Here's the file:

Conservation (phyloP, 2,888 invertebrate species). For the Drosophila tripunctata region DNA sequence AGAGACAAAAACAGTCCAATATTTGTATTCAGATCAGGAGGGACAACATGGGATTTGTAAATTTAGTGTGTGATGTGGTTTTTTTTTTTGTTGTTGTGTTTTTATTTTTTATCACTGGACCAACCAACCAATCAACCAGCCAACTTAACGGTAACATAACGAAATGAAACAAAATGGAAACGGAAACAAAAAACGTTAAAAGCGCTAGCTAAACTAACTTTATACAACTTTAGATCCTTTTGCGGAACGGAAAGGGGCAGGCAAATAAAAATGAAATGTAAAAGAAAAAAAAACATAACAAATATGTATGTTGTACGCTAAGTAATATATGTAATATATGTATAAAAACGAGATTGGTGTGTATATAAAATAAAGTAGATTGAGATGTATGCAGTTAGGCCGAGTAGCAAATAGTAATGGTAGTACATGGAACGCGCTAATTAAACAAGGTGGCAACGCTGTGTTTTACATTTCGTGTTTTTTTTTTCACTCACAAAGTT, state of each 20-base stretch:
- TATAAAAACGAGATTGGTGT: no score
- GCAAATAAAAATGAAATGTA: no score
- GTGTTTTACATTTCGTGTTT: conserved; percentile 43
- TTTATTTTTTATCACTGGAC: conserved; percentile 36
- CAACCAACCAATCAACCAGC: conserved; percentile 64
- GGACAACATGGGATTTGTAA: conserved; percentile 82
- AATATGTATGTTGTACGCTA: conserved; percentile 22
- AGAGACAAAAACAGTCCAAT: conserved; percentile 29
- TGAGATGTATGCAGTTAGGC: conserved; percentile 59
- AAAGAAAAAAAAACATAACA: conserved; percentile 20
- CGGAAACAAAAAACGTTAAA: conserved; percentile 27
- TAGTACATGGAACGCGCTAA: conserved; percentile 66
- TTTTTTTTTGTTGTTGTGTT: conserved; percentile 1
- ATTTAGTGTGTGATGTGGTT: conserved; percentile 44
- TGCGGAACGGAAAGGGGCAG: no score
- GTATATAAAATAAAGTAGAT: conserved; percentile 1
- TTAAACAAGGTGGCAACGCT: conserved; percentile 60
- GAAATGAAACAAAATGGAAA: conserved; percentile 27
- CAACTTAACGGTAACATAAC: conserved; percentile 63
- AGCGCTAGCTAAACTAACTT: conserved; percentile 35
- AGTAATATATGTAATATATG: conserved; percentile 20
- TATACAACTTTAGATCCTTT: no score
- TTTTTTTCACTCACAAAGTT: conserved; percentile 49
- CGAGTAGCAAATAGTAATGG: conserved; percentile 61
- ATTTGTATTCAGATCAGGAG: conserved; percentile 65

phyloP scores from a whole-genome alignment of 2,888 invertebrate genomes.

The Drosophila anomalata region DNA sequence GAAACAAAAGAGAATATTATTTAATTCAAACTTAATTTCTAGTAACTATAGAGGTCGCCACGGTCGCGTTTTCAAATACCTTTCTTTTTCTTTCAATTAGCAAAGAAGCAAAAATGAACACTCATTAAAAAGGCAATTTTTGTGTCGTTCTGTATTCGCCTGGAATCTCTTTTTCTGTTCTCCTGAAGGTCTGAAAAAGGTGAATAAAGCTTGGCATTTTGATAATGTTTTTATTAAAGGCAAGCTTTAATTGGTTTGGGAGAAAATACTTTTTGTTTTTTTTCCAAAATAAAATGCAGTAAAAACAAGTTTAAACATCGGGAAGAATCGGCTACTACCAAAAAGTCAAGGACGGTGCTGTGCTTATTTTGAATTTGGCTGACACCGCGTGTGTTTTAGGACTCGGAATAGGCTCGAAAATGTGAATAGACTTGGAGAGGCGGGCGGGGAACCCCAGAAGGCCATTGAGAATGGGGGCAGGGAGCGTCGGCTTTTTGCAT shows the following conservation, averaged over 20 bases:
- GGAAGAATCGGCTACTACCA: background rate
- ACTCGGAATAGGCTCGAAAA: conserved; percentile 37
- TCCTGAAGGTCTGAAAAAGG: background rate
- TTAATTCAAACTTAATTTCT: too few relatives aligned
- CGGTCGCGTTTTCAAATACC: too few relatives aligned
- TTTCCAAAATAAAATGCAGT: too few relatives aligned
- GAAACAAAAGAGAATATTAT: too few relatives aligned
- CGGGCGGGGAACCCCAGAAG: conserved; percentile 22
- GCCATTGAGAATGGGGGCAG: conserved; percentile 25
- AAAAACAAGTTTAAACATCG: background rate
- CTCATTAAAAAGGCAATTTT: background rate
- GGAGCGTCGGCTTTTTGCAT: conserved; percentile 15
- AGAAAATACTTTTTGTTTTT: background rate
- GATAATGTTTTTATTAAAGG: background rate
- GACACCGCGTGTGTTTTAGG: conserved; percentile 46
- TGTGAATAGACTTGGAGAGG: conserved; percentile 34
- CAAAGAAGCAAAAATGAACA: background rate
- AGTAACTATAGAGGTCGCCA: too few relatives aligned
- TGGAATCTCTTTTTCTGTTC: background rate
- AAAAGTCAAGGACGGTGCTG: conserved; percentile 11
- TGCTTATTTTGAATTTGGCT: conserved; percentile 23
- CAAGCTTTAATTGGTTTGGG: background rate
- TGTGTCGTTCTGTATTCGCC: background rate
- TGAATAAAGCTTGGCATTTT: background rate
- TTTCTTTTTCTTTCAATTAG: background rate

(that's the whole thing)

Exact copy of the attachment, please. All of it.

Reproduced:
Conservation (phyloP, 2,888 invertebrate species). For the Drosophila tripunctata region DNA sequence AGAGACAAAAACAGTCCAATATTTGTATTCAGATCAGGAGGGACAACATGGGATTTGTAAATTTAGTGTGTGATGTGGTTTTTTTTTTTGTTGTTGTGTTTTTATTTTTTATCACTGGACCAACCAACCAATCAACCAGCCAACTTAACGGTAACATAACGAAATGAAACAAAATGGAAACGGAAACAAAAAACGTTAAAAGCGCTAGCTAAACTAACTTTATACAACTTTAGATCCTTTTGCGGAACGGAAAGGGGCAGGCAAATAAAAATGAAATGTAAAAGAAAAAAAAACATAACAAATATGTATGTTGTACGCTAAGTAATATATGTAATATATGTATAAAAACGAGATTGGTGTGTATATAAAATAAAGTAGATTGAGATGTATGCAGTTAGGCCGAGTAGCAAATAGTAATGGTAGTACATGGAACGCGCTAATTAAACAAGGTGGCAACGCTGTGTTTTACATTTCGTGTTTTTTTTTTCACTCACAAAGTT, state of each 20-base stretch:
- TATAAAAACGAGATTGGTGT: no score
- GCAAATAAAAATGAAATGTA: no score
- GTGTTTTACATTTCGTGTTT: conserved; percentile 43
- TTTATTTTTTATCACTGGAC: conserved; percentile 36
- CAACCAACCAATCAACCAGC: conserved; percentile 64
- GGACAACATGGGATTTGTAA: conserved; percentile 82
- AATATGTATGTTGTACGCTA: conserved; percentile 22
- AGAGACAAAAACAGTCCAAT: conserved; percentile 29
- TGAGATGTATGCAGTTAGGC: conserved; percentile 59
- AAAGAAAAAAAAACATAACA: conserved; percentile 20
- CGGAAACAAAAAACGTTAAA: conserved; percentile 27
- TAGTACATGGAACGCGCTAA: conserved; percentile 66
- TTTTTTTTTGTTGTTGTGTT: conserved; percentile 1
- ATTTAGTGTGTGATGTGGTT: conserved; percentile 44
- TGCGGAACGGAAAGGGGCAG: no score
- GTATATAAAATAAAGTAGAT: conserved; percentile 1
- TTAAACAAGGTGGCAACGCT: conserved; percentile 60
- GAAATGAAACAAAATGGAAA: conserved; percentile 27
- CAACTTAACGGTAACATAAC: conserved; percentile 63
- AGCGCTAGCTAAACTAACTT: conserved; percentile 35
- AGTAATATATGTAATATATG: conserved; percentile 20
- TATACAACTTTAGATCCTTT: no score
- TTTTTTTCACTCACAAAGTT: conserved; percentile 49
- CGAGTAGCAAATAGTAATGG: conserved; percentile 61
- ATTTGTATTCAGATCAGGAG: conserved; percentile 65

phyloP scores from a whole-genome alignment of 2,888 invertebrate genomes.

The Drosophila anomalata region DNA sequence GAAACAAAAGAGAATATTATTTAATTCAAACTTAATTTCTAGTAACTATAGAGGTCGCCACGGTCGCGTTTTCAAATACCTTTCTTTTTCTTTCAATTAGCAAAGAAGCAAAAATGAACACTCATTAAAAAGGCAATTTTTGTGTCGTTCTGTATTCGCCTGGAATCTCTTTTTCTGTTCTCCTGAAGGTCTGAAAAAGGTGAATAAAGCTTGGCATTTTGATAATGTTTTTATTAAAGGCAAGCTTTAATTGGTTTGGGAGAAAATACTTTTTGTTTTTTTTCCAAAATAAAATGCAGTAAAAACAAGTTTAAACATCGGGAAGAATCGGCTACTACCAAAAAGTCAAGGACGGTGCTGTGCTTATTTTGAATTTGGCTGACACCGCGTGTGTTTTAGGACTCGGAATAGGCTCGAAAATGTGAATAGACTTGGAGAGGCGGGCGGGGAACCCCAGAAGGCCATTGAGAATGGGGGCAGGGAGCGTCGGCTTTTTGCAT shows the following conservation, averaged over 20 bases:
- GGAAGAATCGGCTACTACCA: background rate
- ACTCGGAATAGGCTCGAAAA: conserved; percentile 37
- TCCTGAAGGTCTGAAAAAGG: background rate
- TTAATTCAAACTTAATTTCT: too few relatives aligned
- CGGTCGCGTTTTCAAATACC: too few relatives aligned
- TTTCCAAAATAAAATGCAGT: too few relatives aligned
- GAAACAAAAGAGAATATTAT: too few relatives aligned
- CGGGCGGGGAACCCCAGAAG: conserved; percentile 22
- GCCATTGAGAATGGGGGCAG: conserved; percentile 25
- AAAAACAAGTTTAAACATCG: background rate
- CTCATTAAAAAGGCAATTTT: background rate
- GGAGCGTCGGCTTTTTGCAT: conserved; percentile 15
- AGAAAATACTTTTTGTTTTT: background rate
- GATAATGTTTTTATTAAAGG: background rate
- GACACCGCGTGTGTTTTAGG: conserved; percentile 46
- TGTGAATAGACTTGGAGAGG: conserved; percentile 34
- CAAAGAAGCAAAAATGAACA: background rate
- AGTAACTATAGAGGTCGCCA: too few relatives aligned
- TGGAATCTCTTTTTCTGTTC: background rate
- AAAAGTCAAGGACGGTGCTG: conserved; percentile 11
- TGCTTATTTTGAATTTGGCT: conserved; percentile 23
- CAAGCTTTAATTGGTTTGGG: background rate
- TGTGTCGTTCTGTATTCGCC: background rate
- TGAATAAAGCTTGGCATTTT: background rate
- TTTCTTTTTCTTTCAATTAG: background rate